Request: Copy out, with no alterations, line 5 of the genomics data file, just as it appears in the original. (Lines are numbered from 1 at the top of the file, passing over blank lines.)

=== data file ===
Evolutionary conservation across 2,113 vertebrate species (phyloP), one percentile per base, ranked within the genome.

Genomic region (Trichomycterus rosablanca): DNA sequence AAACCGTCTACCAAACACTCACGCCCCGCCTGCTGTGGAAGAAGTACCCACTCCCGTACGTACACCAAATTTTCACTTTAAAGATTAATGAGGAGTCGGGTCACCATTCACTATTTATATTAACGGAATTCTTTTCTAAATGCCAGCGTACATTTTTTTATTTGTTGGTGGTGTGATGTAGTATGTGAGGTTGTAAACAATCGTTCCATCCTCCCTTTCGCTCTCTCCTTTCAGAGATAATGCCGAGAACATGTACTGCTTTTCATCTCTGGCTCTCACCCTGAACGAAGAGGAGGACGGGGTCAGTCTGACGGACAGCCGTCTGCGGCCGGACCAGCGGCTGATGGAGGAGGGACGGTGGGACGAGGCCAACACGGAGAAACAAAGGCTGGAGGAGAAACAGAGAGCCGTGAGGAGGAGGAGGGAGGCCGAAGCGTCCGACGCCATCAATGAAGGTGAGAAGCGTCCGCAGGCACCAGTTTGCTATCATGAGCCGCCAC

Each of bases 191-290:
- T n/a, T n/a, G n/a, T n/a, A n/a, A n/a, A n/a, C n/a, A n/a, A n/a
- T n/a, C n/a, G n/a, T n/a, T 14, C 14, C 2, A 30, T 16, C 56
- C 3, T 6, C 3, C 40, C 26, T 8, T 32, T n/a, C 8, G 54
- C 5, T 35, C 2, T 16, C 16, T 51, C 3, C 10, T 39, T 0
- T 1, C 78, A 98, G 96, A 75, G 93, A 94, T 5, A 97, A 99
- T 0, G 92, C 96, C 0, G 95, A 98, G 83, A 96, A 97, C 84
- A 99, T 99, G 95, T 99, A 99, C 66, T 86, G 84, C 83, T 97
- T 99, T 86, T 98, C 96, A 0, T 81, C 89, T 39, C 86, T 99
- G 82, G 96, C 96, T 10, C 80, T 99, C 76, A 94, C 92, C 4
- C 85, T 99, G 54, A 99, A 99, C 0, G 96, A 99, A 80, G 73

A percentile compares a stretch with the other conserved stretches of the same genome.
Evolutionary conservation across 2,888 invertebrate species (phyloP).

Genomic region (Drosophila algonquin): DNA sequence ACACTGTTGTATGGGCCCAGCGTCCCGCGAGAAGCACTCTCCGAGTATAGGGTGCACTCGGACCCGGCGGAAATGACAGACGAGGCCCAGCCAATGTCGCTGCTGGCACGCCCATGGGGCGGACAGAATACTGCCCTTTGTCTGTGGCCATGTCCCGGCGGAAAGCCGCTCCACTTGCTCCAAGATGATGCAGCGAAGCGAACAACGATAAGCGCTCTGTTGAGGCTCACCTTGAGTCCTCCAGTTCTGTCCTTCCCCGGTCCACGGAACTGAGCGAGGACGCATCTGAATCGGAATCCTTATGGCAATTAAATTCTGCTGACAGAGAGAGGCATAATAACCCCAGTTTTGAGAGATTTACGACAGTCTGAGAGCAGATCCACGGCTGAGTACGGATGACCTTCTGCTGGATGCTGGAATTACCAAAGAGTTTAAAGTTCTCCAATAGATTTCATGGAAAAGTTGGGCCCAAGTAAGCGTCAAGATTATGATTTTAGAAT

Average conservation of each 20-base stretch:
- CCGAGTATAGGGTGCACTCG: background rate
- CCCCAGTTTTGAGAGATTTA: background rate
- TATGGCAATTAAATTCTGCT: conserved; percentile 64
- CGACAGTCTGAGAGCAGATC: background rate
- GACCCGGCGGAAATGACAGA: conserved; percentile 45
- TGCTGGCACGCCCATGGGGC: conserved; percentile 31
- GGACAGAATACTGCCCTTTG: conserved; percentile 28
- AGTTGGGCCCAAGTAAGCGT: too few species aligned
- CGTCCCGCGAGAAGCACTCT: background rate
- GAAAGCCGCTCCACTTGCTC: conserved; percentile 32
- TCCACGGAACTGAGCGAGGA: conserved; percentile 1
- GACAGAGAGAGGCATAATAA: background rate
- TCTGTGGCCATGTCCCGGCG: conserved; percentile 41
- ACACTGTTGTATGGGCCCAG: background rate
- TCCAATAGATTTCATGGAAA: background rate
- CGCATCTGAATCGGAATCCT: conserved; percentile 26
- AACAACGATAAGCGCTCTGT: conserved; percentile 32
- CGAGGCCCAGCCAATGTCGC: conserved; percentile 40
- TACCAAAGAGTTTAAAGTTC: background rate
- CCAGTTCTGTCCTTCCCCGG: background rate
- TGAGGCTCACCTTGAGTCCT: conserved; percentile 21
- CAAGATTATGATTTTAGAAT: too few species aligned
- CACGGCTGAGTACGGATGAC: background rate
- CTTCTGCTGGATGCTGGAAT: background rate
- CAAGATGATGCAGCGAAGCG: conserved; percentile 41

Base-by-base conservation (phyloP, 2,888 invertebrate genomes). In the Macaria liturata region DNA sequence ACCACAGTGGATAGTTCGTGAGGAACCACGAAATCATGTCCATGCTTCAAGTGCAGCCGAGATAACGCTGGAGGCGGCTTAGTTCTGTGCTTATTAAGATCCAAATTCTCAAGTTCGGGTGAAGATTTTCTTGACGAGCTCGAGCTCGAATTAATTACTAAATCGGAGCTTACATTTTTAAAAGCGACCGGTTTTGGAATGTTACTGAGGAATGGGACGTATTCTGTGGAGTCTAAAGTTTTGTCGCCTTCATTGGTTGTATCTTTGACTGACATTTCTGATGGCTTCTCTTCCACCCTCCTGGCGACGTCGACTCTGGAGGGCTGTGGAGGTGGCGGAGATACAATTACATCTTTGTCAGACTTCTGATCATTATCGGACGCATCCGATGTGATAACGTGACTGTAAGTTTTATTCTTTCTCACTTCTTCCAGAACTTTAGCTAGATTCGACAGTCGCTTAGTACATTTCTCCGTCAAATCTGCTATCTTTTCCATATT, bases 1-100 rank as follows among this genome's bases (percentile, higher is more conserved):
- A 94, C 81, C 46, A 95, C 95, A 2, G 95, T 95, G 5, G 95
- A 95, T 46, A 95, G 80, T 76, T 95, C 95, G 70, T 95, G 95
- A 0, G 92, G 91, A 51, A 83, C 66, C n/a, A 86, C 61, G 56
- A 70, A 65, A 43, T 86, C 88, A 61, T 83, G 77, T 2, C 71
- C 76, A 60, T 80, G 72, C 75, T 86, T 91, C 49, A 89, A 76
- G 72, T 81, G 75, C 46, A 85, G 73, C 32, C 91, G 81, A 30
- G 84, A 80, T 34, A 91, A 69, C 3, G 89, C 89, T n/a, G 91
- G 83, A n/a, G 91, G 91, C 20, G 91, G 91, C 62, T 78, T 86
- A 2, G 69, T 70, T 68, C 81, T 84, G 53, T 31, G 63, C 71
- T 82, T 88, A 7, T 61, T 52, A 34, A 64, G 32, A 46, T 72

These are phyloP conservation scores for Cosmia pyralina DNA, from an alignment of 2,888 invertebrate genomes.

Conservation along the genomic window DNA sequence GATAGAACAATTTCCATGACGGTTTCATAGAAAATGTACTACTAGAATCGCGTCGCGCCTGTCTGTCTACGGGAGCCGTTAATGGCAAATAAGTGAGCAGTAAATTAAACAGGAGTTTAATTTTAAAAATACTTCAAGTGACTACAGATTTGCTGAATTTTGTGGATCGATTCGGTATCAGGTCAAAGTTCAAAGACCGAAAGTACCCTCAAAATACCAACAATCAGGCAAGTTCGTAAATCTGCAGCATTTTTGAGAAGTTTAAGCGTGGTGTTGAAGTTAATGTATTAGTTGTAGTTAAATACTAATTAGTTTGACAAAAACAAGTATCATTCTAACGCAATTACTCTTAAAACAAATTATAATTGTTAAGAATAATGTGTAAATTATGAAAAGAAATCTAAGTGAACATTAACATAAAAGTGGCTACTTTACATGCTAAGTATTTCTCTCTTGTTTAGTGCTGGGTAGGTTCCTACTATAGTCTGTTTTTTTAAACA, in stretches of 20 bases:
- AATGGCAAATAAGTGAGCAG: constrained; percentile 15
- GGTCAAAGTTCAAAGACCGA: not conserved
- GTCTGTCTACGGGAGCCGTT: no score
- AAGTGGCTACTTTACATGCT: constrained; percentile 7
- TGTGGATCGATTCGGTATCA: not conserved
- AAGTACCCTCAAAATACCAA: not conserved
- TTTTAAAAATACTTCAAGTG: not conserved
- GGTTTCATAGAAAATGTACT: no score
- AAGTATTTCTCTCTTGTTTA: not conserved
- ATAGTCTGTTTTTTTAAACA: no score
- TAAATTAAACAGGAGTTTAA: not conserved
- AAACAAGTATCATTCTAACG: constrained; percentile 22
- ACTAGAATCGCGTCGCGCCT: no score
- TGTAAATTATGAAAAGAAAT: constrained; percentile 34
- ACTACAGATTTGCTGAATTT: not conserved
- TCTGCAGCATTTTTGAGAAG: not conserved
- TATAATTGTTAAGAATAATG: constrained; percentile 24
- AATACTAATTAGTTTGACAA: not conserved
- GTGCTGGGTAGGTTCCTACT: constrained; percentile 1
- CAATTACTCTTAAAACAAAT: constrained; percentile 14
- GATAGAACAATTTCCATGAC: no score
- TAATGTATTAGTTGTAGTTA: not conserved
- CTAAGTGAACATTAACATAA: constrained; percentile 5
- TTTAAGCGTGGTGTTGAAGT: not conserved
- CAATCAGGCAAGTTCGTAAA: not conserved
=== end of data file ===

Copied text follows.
- T n/a, C n/a, G n/a, T n/a, T 14, C 14, C 2, A 30, T 16, C 56